Multilevel modeling, Self-monitoring, Data-based individualization, Behavior intervention
- Iowa City
From 2016 to 2017
Background and Purpose
Schools across the country were being called to account for student progress in social-behavioral skills as well as academic skills. For at-risk students and those with disabilities who were receiving interventions, monitoring progress on a frequent-ongoing basis was imperative to determine their responses and make accurate decisions accordingly.
In the behavioral domain, the data-based decision-making process can be cumbersome and complicated due to most educators' lack of training. Professional Development (PD) on data use was often inadequate or non-existent and there were no behavioral standards with accompanying decision-making rules like in academic progress monitoring. For teachers who were not trained in using data to make individualized decisions, data mentors or coaches with expert-level knowledge had been recommended.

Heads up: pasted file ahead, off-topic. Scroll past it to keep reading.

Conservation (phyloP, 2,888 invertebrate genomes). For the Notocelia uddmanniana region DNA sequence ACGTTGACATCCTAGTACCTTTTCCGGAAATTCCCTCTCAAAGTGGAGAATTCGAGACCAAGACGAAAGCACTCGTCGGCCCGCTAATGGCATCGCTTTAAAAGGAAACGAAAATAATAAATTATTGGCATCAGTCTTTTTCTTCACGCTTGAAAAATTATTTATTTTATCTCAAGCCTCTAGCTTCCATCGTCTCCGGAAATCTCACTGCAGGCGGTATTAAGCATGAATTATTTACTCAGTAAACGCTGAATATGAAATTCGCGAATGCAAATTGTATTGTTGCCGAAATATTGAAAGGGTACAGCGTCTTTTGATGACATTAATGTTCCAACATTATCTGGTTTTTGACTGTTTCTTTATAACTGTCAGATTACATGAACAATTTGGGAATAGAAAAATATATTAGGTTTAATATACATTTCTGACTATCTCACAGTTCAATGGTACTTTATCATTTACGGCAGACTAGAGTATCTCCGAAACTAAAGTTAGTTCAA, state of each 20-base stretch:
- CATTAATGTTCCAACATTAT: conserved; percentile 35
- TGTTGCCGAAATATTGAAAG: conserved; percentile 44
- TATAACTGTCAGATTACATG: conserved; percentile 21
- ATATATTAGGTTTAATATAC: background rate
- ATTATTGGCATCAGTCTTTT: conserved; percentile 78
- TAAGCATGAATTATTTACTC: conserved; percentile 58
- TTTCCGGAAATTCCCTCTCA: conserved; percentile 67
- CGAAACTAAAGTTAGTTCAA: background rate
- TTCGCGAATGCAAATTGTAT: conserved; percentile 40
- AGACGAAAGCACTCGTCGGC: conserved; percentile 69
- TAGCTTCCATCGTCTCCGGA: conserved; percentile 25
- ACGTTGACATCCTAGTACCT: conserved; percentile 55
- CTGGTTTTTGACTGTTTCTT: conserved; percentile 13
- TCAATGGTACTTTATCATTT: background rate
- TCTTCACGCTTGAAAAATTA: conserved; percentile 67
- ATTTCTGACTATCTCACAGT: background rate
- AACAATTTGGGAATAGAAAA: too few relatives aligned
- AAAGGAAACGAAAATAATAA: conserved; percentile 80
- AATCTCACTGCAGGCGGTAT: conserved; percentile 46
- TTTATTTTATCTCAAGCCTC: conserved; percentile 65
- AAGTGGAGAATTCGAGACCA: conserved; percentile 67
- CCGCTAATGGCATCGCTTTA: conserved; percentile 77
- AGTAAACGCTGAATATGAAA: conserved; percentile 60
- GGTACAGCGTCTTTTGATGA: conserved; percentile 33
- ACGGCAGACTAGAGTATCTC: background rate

This project addressed the critical need for data-based decision making support for teachers intervening with students who have challenging behaviors. This was done with an empirically-supported, technology-based intervention called SCORE IT, which was used to improve students' self-regulatory behavior. The researcher provided a series of high-quality professional development sessions related to implementing intervention, analyzing behavioral progress, monitoring data, and making decisions at an ongoing basis. Teachers then implemented strategies learned from the PD with participating students. Student outcomes were then measured.
- Teachers significantly improved their conceptual understanding, self-efficacy, and perceptions of usability and feasibility of data-based individualization from pre-training to post-training
- Students significantly improved their behavior from baseline to intervention
- Bruhn, A. L., Rila, A., Mahatmya, D., Estrapala, S., & Hendrix, N. (2018). The effects of data-based, individualized interventions for behavior. Journal of Emotional and Behavioral Disorders. doi:10.1177/1063426618806279